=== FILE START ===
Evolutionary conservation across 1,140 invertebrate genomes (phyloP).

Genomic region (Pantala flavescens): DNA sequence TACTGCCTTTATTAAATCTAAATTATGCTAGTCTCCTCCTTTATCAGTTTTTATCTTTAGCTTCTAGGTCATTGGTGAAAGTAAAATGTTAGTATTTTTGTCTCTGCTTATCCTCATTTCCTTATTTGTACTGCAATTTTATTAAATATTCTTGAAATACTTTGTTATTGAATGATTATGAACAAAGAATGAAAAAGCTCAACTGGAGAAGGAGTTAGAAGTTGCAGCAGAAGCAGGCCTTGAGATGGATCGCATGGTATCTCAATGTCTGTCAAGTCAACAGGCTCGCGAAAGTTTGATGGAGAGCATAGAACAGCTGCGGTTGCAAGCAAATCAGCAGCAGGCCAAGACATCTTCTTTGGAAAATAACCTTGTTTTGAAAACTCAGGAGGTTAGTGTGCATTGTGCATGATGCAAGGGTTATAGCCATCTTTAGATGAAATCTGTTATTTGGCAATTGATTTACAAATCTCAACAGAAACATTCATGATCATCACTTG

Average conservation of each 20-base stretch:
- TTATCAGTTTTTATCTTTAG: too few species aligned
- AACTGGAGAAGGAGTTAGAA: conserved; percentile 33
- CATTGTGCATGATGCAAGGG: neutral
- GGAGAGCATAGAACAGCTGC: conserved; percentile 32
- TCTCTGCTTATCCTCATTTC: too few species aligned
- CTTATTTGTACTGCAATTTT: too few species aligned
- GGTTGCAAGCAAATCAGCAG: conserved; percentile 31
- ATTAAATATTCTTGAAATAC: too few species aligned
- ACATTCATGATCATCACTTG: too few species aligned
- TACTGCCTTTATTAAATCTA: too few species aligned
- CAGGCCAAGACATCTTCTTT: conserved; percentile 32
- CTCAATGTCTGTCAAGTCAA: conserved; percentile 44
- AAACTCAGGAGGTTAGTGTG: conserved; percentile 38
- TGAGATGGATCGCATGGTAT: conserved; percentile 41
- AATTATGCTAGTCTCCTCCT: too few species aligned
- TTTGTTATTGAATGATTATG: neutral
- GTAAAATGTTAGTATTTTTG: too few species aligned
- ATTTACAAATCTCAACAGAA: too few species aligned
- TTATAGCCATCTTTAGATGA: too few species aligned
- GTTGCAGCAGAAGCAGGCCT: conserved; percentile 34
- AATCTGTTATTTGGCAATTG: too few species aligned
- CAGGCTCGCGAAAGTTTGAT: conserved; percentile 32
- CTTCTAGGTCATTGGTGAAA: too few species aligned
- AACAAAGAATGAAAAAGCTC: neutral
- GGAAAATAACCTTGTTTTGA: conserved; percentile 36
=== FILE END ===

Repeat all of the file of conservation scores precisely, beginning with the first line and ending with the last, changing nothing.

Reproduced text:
Evolutionary conservation across 1,140 invertebrate genomes (phyloP).

Genomic region (Pantala flavescens): DNA sequence TACTGCCTTTATTAAATCTAAATTATGCTAGTCTCCTCCTTTATCAGTTTTTATCTTTAGCTTCTAGGTCATTGGTGAAAGTAAAATGTTAGTATTTTTGTCTCTGCTTATCCTCATTTCCTTATTTGTACTGCAATTTTATTAAATATTCTTGAAATACTTTGTTATTGAATGATTATGAACAAAGAATGAAAAAGCTCAACTGGAGAAGGAGTTAGAAGTTGCAGCAGAAGCAGGCCTTGAGATGGATCGCATGGTATCTCAATGTCTGTCAAGTCAACAGGCTCGCGAAAGTTTGATGGAGAGCATAGAACAGCTGCGGTTGCAAGCAAATCAGCAGCAGGCCAAGACATCTTCTTTGGAAAATAACCTTGTTTTGAAAACTCAGGAGGTTAGTGTGCATTGTGCATGATGCAAGGGTTATAGCCATCTTTAGATGAAATCTGTTATTTGGCAATTGATTTACAAATCTCAACAGAAACATTCATGATCATCACTTG

Average conservation of each 20-base stretch:
- TTATCAGTTTTTATCTTTAG: too few species aligned
- AACTGGAGAAGGAGTTAGAA: conserved; percentile 33
- CATTGTGCATGATGCAAGGG: neutral
- GGAGAGCATAGAACAGCTGC: conserved; percentile 32
- TCTCTGCTTATCCTCATTTC: too few species aligned
- CTTATTTGTACTGCAATTTT: too few species aligned
- GGTTGCAAGCAAATCAGCAG: conserved; percentile 31
- ATTAAATATTCTTGAAATAC: too few species aligned
- ACATTCATGATCATCACTTG: too few species aligned
- TACTGCCTTTATTAAATCTA: too few species aligned
- CAGGCCAAGACATCTTCTTT: conserved; percentile 32
- CTCAATGTCTGTCAAGTCAA: conserved; percentile 44
- AAACTCAGGAGGTTAGTGTG: conserved; percentile 38
- TGAGATGGATCGCATGGTAT: conserved; percentile 41
- AATTATGCTAGTCTCCTCCT: too few species aligned
- TTTGTTATTGAATGATTATG: neutral
- GTAAAATGTTAGTATTTTTG: too few species aligned
- ATTTACAAATCTCAACAGAA: too few species aligned
- TTATAGCCATCTTTAGATGA: too few species aligned
- GTTGCAGCAGAAGCAGGCCT: conserved; percentile 34
- AATCTGTTATTTGGCAATTG: too few species aligned
- CAGGCTCGCGAAAGTTTGAT: conserved; percentile 32
- CTTCTAGGTCATTGGTGAAA: too few species aligned
- AACAAAGAATGAAAAAGCTC: neutral
- GGAAAATAACCTTGTTTTGA: conserved; percentile 36